At the time, Wharton, who was thirty-nine years old, was not yet a novelist, having only published shorter fiction and poetry, as well as co-authoring, with Ogden Codman, “The Decoration of Houses,” an 1897 book about interior design. But she was a budding playwright, and, as two scholars have just deduced in an important bit of detective work, Berry’s glancing reference was to one of her works: “The Shadow of a Doubt,” a three-act play that was in production in 1901. It was to star Elsie de Wolfe as Wharton’s heroine, Kate Derwent, a former nurse married to John Derwent, a gentleman above her social station. Kate’s role in assisting the suicide of her husband’s former wife, Agnes, whom she tended to after an injury, is revealed in the course of the drama.

The production was cancelled, however, and the work slipped into obscurity. It is not mentioned by any of Wharton’s biographers, nor does Wharton mention it in her own memoir, “A Backward Glance,” in which, perhaps understandably, she skates over her brief and not especially successful career as a writer for the stage. (In the first years of the century, she had written a handful of plays, but “The Shadow of a Doubt” would have been her first professional production, had it materialized. Later, she collaborated on an adaptation of “The House of Mirth,” which proved less successful than hoped.)

http://www.newyorker.com/culture/culture-desk/a-lost-edith-wharton-play-emerges-from-scholarly-sleuthing

Results of EWS Executive Board Election

Dear Edith Wharton Society members,

 Please join me in welcoming two new Members-at-Large to the Edith Wharton Society Executive Board: Meg Toth and Anna Girling. We look forward to continuing the work of the EWS together.

Welcome, Meg and Anna!

Best wishes,

Jennifer Haytock

Secretary, Edith Wharton Society

 

Dr. Jennifer Haytock

Professor and Chair, English Department

227 Liberal Arts Building

CFP: Edith Wharton panels at SAMLA

FROM TABLEUX VIVANT TO FLASH MOB: CULTURAL CONTINUUMS FROM EDITH WHARTON TO SPENCER TUNICK

 

The Edith Wharton Society invites proposals for a panel at the South Atlantic Modern Language Association Conference (SAMLA 89) to be held in Atlanta, Georgia, November 3-5, 2017.  The conference topic is High Art / Low Art: Borders and Boundaries in Popular Culture.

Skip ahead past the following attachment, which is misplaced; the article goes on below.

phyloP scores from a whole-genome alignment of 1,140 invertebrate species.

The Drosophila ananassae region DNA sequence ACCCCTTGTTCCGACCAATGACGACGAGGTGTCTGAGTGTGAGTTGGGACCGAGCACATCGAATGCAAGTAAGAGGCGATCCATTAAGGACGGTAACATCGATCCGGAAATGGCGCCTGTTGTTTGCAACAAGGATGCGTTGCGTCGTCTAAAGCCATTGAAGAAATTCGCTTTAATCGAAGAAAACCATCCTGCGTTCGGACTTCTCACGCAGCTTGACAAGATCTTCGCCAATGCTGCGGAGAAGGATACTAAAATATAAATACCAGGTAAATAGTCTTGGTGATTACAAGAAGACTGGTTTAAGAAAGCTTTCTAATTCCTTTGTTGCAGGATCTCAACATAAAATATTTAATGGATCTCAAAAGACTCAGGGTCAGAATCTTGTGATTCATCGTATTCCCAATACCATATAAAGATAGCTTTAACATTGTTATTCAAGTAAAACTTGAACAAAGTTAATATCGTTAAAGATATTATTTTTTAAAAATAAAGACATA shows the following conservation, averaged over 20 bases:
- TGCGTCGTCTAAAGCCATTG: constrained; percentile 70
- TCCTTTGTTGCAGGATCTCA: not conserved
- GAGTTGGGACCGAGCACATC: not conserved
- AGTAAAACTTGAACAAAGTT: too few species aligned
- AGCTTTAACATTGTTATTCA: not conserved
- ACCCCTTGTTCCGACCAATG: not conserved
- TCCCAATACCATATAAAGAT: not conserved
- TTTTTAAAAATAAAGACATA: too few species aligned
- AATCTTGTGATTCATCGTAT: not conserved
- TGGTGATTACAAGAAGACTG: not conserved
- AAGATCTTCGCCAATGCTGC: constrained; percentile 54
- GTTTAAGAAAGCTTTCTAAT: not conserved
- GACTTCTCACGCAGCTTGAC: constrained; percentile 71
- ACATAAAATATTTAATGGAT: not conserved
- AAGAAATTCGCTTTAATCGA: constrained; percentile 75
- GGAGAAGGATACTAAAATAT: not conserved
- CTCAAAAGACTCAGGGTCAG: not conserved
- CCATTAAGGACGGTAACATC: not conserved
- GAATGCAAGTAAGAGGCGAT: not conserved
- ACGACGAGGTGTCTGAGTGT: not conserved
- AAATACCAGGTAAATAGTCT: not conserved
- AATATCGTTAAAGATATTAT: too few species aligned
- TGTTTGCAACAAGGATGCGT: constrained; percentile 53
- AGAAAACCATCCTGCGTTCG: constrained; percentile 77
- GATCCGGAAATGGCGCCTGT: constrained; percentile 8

Edith Wharton produced a range of cultural products, including canonical novels and short stories, fund-raising anthologies for wartime France, guides to interior design, and travel books. Current popular culture suggests a continuing interest in Wharton, her writings, and those decades that are the focus of her work. Julian Fellows, creator of Downton Abbey, admits that “It is quite true that Edith Wharton has been a tremendous influence on me. . . . I decided, largely because of her work, that it was time I wrote something.” On Wharton’s 150th birthday, Vogue magazine offered an 18-pages to celebrate, including photos by Annie Leibovitz. The Gossip Girl series draws on Whartonian inspiration.  What has driven the renewed attention being paid to the Edwardian and WWI eras in contemporary pop culture?

The Wharton society invites papers that explore a broad range of responses to how Wharton’s art contributes to a continuum of cultural inquiry and commentary that persists to this day in high / low cultural expressions. One might consider such topics as how modern flash mobs reflect or rewrite the tableau vivants of The House of Mirth. How do Wharton’s texts and practices reflect a generational difference (or not) in attitudes toward privacy in (social) media?  How might contemporary short forms or serializations (blog posts, film and music reviews, opinion pieces, etc.) draw on the form and content of her essays, cultural commentaries, letters, or short stories? Does Wharton’s art bear narrative, formal, or thematic similarities to other forms of popular culture, such as soap operas or online TV dramas? Wharton’s travel writing about excursions via automobile might be compared to modern travel blogs, television programming, or websites.  We hope to receive a range of submissions to create lively, even surprising, insights and conversation.

Please submit a 300-500 word abstract, one page CV, and AV requirements via email to Mary Carney, University of North Georgia, at mary.carney@ung.edu by May 12, 2017.